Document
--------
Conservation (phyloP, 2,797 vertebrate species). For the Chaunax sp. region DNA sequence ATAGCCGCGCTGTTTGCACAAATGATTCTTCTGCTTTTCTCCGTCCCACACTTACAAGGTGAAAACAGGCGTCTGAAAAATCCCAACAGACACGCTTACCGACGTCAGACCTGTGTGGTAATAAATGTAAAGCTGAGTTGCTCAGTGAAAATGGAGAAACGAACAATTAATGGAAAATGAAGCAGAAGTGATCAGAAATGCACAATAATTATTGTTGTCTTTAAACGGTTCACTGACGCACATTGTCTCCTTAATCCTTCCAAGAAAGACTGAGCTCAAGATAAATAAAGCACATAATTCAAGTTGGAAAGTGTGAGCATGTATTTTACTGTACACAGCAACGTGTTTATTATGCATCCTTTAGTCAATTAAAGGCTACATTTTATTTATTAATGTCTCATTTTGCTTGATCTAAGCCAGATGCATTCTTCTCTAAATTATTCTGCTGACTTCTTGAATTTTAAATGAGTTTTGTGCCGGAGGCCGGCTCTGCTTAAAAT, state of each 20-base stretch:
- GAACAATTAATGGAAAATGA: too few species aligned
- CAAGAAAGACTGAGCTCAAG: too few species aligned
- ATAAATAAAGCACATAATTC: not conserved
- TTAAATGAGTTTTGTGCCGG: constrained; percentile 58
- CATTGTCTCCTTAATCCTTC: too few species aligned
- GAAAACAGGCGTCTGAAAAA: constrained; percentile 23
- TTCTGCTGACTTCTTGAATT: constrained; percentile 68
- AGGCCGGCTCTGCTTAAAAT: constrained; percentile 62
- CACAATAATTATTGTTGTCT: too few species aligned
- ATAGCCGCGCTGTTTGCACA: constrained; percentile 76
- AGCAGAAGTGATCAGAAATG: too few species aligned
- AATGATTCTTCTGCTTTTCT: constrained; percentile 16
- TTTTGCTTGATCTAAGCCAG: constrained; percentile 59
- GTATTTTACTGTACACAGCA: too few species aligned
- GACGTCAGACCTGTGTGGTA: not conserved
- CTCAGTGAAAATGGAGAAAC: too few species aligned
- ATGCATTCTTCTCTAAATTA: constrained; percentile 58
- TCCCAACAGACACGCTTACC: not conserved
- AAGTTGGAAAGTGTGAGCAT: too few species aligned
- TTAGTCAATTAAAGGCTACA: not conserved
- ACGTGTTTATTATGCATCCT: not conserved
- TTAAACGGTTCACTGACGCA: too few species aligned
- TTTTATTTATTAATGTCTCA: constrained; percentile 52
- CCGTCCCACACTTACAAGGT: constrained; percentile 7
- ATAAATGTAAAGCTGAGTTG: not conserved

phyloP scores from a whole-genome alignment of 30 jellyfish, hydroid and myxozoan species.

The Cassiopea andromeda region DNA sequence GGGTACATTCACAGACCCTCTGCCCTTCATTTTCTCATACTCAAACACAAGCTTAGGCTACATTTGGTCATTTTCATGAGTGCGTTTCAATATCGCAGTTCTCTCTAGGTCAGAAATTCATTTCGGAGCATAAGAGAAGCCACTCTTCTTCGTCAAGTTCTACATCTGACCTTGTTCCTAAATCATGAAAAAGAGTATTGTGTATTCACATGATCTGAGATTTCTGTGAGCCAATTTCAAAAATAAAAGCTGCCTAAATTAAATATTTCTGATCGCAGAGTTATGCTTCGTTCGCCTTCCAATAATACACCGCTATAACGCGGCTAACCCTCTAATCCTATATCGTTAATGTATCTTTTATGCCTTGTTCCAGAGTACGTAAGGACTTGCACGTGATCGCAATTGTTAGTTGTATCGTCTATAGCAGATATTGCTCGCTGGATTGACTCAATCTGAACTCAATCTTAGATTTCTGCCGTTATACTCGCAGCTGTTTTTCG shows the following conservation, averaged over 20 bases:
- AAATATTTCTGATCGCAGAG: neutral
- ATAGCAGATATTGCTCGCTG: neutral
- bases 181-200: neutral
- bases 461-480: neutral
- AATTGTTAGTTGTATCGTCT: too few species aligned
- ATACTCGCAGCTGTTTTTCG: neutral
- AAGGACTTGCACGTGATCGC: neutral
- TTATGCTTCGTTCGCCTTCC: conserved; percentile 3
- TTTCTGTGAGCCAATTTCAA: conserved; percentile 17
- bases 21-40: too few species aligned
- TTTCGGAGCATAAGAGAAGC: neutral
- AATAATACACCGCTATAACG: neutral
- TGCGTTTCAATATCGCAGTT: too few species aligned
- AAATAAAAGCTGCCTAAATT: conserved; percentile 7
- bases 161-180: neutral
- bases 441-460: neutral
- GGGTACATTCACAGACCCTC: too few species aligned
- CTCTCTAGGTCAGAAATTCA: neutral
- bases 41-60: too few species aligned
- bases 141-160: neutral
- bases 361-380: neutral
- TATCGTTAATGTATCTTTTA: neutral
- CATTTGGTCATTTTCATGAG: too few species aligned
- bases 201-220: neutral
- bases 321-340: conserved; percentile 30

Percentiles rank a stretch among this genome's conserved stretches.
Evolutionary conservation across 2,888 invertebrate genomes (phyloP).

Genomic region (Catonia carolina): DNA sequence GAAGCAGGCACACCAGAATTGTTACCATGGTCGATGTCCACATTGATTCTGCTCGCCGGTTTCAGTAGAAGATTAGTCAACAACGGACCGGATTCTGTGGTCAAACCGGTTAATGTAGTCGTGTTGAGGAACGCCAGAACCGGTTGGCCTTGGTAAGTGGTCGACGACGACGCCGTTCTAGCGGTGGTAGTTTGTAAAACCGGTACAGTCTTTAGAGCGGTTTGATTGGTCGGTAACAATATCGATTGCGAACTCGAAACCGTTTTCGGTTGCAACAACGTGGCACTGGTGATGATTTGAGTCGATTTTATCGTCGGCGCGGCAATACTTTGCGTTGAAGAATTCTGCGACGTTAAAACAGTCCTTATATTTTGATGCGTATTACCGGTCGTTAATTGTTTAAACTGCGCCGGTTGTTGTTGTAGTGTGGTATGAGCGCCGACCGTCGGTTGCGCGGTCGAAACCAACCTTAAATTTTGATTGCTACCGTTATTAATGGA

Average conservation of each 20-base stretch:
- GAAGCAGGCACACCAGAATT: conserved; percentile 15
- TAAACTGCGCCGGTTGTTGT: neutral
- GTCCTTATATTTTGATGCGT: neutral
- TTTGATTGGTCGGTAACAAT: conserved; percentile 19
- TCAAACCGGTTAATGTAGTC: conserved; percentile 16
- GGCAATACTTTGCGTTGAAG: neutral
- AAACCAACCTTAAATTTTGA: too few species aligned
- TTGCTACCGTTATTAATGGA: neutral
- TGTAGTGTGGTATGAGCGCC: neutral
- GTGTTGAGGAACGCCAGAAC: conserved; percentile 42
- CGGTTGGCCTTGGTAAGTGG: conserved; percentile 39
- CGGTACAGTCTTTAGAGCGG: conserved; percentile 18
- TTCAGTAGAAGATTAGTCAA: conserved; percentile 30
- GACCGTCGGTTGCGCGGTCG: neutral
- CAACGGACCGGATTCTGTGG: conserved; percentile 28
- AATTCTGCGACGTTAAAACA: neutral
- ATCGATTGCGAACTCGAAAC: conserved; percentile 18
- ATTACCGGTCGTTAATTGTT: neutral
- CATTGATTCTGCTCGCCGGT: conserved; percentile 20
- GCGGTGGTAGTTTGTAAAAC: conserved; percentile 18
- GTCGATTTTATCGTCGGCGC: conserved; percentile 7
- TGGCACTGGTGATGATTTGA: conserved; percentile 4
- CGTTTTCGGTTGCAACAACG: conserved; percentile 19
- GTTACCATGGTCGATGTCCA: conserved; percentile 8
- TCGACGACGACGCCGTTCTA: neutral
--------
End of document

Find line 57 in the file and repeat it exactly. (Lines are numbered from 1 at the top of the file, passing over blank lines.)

Average conservation of each 20-base stretch: